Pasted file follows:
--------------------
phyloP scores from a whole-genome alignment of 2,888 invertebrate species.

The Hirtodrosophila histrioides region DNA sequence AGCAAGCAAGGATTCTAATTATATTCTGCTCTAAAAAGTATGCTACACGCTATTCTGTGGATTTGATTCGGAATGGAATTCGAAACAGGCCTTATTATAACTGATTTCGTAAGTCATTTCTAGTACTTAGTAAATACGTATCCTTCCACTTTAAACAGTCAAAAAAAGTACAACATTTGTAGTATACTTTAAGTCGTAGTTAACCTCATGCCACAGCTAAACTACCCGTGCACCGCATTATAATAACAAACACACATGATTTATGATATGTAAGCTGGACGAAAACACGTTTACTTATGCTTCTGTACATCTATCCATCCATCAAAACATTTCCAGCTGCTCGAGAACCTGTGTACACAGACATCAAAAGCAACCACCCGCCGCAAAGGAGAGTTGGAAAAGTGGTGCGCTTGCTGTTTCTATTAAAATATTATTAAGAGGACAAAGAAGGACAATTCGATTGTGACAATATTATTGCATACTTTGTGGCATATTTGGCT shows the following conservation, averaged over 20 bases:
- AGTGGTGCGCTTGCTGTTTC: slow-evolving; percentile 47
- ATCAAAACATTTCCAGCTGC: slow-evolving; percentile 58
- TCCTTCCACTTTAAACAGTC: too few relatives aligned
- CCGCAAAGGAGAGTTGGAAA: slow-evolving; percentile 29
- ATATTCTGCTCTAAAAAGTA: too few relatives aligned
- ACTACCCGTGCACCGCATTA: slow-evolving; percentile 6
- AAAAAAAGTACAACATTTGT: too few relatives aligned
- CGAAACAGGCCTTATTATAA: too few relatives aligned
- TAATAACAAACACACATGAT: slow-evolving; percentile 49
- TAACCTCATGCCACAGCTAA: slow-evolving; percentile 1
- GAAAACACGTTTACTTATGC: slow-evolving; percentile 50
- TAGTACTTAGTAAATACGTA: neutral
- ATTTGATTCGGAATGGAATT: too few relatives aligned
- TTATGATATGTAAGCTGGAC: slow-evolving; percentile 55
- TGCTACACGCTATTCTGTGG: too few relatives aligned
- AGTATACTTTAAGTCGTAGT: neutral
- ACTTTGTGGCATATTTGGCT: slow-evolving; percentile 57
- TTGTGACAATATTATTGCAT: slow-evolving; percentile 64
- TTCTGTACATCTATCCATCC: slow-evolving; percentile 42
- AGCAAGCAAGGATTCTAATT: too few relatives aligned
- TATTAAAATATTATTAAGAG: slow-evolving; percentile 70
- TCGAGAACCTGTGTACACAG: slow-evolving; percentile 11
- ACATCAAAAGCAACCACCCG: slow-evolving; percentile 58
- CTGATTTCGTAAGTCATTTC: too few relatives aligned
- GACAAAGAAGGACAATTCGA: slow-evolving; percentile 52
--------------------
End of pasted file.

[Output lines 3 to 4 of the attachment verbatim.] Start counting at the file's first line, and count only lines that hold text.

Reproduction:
- AGTGGTGCGCTTGCTGTTTC: slow-evolving; percentile 47
- ATCAAAACATTTCCAGCTGC: slow-evolving; percentile 58